by Biological Sciences
Hoda Hatoum (BioMed, ICC-BDH) will present Thursday (Sept. 16) at 3 p.m. as part of the Biological Sciences Seminar Series. The presentation will be held virtually on Zoom.
From the abstract: Transcatheter aortic valve replacement (TAVR) is a non-invasive valve replacement therapy that has been recently FDA approved for low-risk patients. Despite the importance of this therapy, TAVR has been associated with several adverse effects and long-term adverse outcomes such as short durability and thrombus formation. Several clinical studies showed that the incidence of leaflet thrombosis (LT) post-TAVR ranges between 8 to 24% overall, with increasing incidences from 30 day to 1-year timepoints, which makes leaflet thrombosis a highly important concern. … The purpose of this study is to present a semi-empirical, mathematical model that links patient-specific anatomic, valve, and flow parameters to predict leaflet thrombosis. This tool will be essential in clinical pre-procedural planning. To this end, we used a combination of experimental, analytical, and computational fluid dynamic studies along with patient-specific data.
by Office of the Vice President for Research
On behalf of the Associate Vice President for Research Development (AVPRD) Office, we invite scholars, creators and researchers to attend the upcoming Open House for Centers, Institutes and Shared Facilities on Sept. 10 from 1-5 p.m. in MUB Ballroom A.
The open house will immediately follow the President’s Welcome Back Picnic at the Rozsa Center. People are welcome to bring their lunches over from the picnic and finish them in the ballroom.
The event will feature two-minute “Tech Talks” from center, institute and shared facility directors, providing attendees with an opportunity to learn about the mission and research interests of Michigan Tech’s variety of research areas and facilities.
After the introductions, guests will have the opportunity to tour the centers, institutes or shared facilities that interest them; meet with other members and users; and learn more about how these organizations can support their work.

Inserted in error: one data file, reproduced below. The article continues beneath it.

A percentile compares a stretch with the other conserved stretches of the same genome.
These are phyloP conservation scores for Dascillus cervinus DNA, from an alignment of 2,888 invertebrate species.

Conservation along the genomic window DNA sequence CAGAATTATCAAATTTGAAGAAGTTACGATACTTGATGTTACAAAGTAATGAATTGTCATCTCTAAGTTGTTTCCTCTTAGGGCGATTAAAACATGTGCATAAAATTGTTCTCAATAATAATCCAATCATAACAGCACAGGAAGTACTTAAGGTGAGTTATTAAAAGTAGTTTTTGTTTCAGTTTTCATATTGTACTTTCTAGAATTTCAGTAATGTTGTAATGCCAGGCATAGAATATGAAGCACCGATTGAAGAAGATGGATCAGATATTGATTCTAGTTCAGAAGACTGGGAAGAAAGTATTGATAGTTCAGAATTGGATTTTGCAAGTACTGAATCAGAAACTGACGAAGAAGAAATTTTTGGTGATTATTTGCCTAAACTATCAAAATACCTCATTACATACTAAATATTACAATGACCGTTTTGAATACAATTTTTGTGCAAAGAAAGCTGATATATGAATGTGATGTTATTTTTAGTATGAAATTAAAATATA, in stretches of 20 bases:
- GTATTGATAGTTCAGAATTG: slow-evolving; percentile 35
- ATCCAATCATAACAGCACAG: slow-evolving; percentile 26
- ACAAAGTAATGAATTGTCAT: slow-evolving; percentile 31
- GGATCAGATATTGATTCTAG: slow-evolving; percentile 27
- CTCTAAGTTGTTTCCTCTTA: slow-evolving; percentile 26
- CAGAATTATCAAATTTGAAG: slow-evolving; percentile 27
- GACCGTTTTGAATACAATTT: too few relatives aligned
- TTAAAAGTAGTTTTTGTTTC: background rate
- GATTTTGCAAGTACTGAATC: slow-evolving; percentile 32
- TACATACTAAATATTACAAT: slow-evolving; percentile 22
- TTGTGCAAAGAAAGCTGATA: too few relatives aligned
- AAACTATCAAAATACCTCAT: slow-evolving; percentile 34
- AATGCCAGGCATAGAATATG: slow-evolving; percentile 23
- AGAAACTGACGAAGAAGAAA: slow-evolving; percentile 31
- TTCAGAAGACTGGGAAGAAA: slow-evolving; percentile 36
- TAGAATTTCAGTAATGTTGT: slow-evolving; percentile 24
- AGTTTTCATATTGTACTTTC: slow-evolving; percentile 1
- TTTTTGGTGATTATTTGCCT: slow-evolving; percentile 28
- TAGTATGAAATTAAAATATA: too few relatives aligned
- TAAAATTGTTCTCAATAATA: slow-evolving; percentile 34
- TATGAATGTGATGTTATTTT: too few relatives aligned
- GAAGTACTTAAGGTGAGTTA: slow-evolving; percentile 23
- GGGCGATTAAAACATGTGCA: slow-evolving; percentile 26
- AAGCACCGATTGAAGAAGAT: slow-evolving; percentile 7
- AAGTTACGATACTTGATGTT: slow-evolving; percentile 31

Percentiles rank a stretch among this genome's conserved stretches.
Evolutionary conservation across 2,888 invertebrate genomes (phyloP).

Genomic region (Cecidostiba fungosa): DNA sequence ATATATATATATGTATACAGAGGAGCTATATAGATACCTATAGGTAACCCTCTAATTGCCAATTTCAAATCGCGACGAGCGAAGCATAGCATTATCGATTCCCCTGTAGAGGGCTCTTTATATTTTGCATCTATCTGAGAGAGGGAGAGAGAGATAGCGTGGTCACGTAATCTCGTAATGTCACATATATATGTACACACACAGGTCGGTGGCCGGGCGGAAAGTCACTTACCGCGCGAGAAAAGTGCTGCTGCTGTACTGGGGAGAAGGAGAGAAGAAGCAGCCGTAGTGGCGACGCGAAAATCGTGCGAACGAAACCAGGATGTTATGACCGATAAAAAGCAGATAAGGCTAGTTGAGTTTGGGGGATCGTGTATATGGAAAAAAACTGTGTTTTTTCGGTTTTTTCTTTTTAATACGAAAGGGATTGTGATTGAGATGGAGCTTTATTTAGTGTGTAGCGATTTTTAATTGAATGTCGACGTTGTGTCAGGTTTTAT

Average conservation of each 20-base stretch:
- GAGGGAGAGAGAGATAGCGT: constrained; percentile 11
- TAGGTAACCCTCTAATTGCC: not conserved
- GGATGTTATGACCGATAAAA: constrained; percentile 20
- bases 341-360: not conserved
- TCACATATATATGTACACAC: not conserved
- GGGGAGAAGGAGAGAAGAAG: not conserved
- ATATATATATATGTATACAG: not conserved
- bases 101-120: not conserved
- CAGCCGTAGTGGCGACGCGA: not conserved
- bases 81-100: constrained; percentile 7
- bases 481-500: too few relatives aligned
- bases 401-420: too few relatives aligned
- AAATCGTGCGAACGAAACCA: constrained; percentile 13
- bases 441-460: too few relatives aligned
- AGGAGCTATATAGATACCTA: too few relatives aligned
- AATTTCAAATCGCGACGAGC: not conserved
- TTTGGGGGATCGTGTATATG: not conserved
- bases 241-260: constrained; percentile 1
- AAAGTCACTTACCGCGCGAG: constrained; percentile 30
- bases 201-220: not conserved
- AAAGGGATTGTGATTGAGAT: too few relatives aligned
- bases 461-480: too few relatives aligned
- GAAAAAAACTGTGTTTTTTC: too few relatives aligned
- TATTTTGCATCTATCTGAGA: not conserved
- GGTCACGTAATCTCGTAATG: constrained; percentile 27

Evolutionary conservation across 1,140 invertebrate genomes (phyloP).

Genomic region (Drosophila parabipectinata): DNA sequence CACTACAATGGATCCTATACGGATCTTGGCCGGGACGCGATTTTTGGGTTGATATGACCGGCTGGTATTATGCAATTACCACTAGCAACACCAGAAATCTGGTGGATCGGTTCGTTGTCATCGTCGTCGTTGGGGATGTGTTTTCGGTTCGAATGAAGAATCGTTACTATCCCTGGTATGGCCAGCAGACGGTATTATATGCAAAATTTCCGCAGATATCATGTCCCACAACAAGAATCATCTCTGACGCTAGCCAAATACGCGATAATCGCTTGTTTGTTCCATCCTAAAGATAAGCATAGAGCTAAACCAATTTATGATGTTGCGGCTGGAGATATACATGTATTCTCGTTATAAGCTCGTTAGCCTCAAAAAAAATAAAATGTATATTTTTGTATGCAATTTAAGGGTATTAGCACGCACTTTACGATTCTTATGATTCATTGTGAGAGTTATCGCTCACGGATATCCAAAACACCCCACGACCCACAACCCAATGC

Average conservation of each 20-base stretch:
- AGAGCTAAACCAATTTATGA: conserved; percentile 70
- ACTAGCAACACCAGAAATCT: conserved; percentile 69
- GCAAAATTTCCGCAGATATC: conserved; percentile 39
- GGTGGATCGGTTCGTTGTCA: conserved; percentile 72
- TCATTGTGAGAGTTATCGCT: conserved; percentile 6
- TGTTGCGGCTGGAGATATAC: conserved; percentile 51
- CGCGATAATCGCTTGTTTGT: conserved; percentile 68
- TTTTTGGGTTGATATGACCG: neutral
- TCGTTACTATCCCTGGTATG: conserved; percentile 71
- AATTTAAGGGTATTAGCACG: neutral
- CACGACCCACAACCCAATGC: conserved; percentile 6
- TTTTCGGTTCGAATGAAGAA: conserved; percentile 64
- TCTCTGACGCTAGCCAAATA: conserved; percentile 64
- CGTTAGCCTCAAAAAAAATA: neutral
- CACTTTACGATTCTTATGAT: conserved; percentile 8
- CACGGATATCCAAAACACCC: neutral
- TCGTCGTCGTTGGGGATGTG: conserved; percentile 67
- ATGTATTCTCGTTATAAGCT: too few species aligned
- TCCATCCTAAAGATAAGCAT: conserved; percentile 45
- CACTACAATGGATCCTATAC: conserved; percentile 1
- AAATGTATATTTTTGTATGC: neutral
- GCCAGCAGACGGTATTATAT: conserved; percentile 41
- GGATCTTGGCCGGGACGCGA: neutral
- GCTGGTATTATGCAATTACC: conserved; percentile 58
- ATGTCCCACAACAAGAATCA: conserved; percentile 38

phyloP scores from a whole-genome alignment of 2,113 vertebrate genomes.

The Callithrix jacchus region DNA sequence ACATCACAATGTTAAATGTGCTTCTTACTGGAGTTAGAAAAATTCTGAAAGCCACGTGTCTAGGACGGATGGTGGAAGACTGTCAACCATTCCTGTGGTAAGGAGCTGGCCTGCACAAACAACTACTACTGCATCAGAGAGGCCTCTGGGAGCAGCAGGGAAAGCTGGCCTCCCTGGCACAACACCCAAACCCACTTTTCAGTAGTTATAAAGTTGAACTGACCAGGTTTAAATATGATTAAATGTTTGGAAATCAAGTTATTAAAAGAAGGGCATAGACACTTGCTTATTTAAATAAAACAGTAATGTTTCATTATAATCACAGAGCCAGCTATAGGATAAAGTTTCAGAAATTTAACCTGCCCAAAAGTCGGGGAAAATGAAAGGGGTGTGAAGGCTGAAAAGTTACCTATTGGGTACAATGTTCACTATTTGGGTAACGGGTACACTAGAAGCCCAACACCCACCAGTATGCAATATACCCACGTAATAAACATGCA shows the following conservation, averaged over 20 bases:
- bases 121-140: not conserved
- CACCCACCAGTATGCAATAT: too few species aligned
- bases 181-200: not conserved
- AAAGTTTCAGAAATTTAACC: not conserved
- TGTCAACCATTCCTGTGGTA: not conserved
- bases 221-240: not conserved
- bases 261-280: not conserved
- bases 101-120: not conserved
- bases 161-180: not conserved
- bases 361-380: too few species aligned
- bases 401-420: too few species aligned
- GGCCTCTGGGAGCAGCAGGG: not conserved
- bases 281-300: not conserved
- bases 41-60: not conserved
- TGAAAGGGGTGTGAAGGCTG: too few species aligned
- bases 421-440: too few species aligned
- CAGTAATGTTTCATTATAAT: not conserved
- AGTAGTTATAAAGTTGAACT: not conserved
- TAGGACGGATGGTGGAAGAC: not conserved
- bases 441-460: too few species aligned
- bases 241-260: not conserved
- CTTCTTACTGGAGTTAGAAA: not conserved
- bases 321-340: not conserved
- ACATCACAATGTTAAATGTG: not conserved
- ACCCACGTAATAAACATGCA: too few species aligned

The afternoon will conclude with an informal reception at Rovano Plaza (the outdoor area next to the Library) from 4-5 p.m. where researchers and directors can continue conversations.
For more information or a calendar invitation, please contact Brent Burns at firstname.lastname@example.org.
Thank you for considering attending this important event, which is intended to help you network with others on campus and assist you with gaining access to the resources and assistance that Michigan Tech’s centers, institutes and shared facilities provide.
The Institute of Computing and Cybersystems will present a Distinguished Lecture by Dr. Doina Caragea on Friday, October 29, 2021, at 3:00 p.m. Dr. Caragea is a professor and the Michelle Munson-Serban Simu Keystone Research Scholar in the Computer Science department at Kansas State University. Her talk is itiled, “Mining Social Media to Aid Disaster Response.”
Join the Zoom lecture here: https://michigantech.zoom.us/j/81088119467
Dr. Caragea has expertise in machine learning and data mining, with applications to data intensive problems in recommender systems, text analytics, security informatics, and bioinformatics. In recent years, she has focused on semi-supervised and domain adaptation algorithms, under the assumption that labeled data for a domain of interest is limited, if available at all.
Lecture Title: Mining Social Media to Aid Disaster Response
Lecture Abstract: Disaster-affected communities are increasingly becoming the source of big (crisis) data during and following major disasters. At the same time, big data have the potential to become an integral source of information for response organizations, as they can help enhance the situational awareness and facilitate faster response where it is most needed. Despite such benefits, the challenges presented by big data preclude organizations from using them routinely. Manually sifting through voluminous streaming data to filter useful information in real time is inherently impossible. We study machine learning solutions to help emergency response organizations deal with the overload of relevant information, and improve situational awareness and crisis response. Our proposed machine learning solutions have the potential to transform the way in which crisis response organizations operate and, in turn, to provide better support to the victims of disasters in a timely fashion.